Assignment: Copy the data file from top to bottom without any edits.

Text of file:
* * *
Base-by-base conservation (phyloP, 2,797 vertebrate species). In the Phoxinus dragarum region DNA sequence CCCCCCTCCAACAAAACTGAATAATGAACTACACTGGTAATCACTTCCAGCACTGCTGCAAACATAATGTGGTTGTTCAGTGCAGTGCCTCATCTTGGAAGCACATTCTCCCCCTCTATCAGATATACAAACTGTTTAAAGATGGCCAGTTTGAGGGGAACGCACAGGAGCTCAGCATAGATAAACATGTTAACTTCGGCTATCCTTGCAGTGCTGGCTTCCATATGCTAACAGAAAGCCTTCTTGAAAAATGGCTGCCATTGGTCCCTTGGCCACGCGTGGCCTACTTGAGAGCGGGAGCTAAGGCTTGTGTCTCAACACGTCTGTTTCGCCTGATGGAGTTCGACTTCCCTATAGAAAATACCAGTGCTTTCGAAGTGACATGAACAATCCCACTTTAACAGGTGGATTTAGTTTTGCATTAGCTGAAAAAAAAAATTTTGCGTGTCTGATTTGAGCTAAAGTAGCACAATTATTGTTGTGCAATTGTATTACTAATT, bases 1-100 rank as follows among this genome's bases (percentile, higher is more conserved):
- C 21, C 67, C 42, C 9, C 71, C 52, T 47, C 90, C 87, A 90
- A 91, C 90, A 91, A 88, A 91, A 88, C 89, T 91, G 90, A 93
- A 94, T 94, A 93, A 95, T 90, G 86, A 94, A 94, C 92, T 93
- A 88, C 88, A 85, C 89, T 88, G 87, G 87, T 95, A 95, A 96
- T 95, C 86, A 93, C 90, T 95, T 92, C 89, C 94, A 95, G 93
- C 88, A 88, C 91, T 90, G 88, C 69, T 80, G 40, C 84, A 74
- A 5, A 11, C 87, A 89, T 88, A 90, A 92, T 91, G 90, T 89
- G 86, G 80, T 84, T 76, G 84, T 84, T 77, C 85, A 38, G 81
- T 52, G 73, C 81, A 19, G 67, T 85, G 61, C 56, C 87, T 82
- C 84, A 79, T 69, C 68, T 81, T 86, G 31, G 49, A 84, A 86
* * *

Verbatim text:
Base-by-base conservation (phyloP, 2,797 vertebrate species). In the Phoxinus dragarum region DNA sequence CCCCCCTCCAACAAAACTGAATAATGAACTACACTGGTAATCACTTCCAGCACTGCTGCAAACATAATGTGGTTGTTCAGTGCAGTGCCTCATCTTGGAAGCACATTCTCCCCCTCTATCAGATATACAAACTGTTTAAAGATGGCCAGTTTGAGGGGAACGCACAGGAGCTCAGCATAGATAAACATGTTAACTTCGGCTATCCTTGCAGTGCTGGCTTCCATATGCTAACAGAAAGCCTTCTTGAAAAATGGCTGCCATTGGTCCCTTGGCCACGCGTGGCCTACTTGAGAGCGGGAGCTAAGGCTTGTGTCTCAACACGTCTGTTTCGCCTGATGGAGTTCGACTTCCCTATAGAAAATACCAGTGCTTTCGAAGTGACATGAACAATCCCACTTTAACAGGTGGATTTAGTTTTGCATTAGCTGAAAAAAAAAATTTTGCGTGTCTGATTTGAGCTAAAGTAGCACAATTATTGTTGTGCAATTGTATTACTAATT, bases 1-100 rank as follows among this genome's bases (percentile, higher is more conserved):
- C 21, C 67, C 42, C 9, C 71, C 52, T 47, C 90, C 87, A 90
- A 91, C 90, A 91, A 88, A 91, A 88, C 89, T 91, G 90, A 93
- A 94, T 94, A 93, A 95, T 90, G 86, A 94, A 94, C 92, T 93
- A 88, C 88, A 85, C 89, T 88, G 87, G 87, T 95, A 95, A 96
- T 95, C 86, A 93, C 90, T 95, T 92, C 89, C 94, A 95, G 93
- C 88, A 88, C 91, T 90, G 88, C 69, T 80, G 40, C 84, A 74
- A 5, A 11, C 87, A 89, T 88, A 90, A 92, T 91, G 90, T 89
- G 86, G 80, T 84, T 76, G 84, T 84, T 77, C 85, A 38, G 81
- T 52, G 73, C 81, A 19, G 67, T 85, G 61, C 56, C 87, T 82
- C 84, A 79, T 69, C 68, T 81, T 86, G 31, G 49, A 84, A 86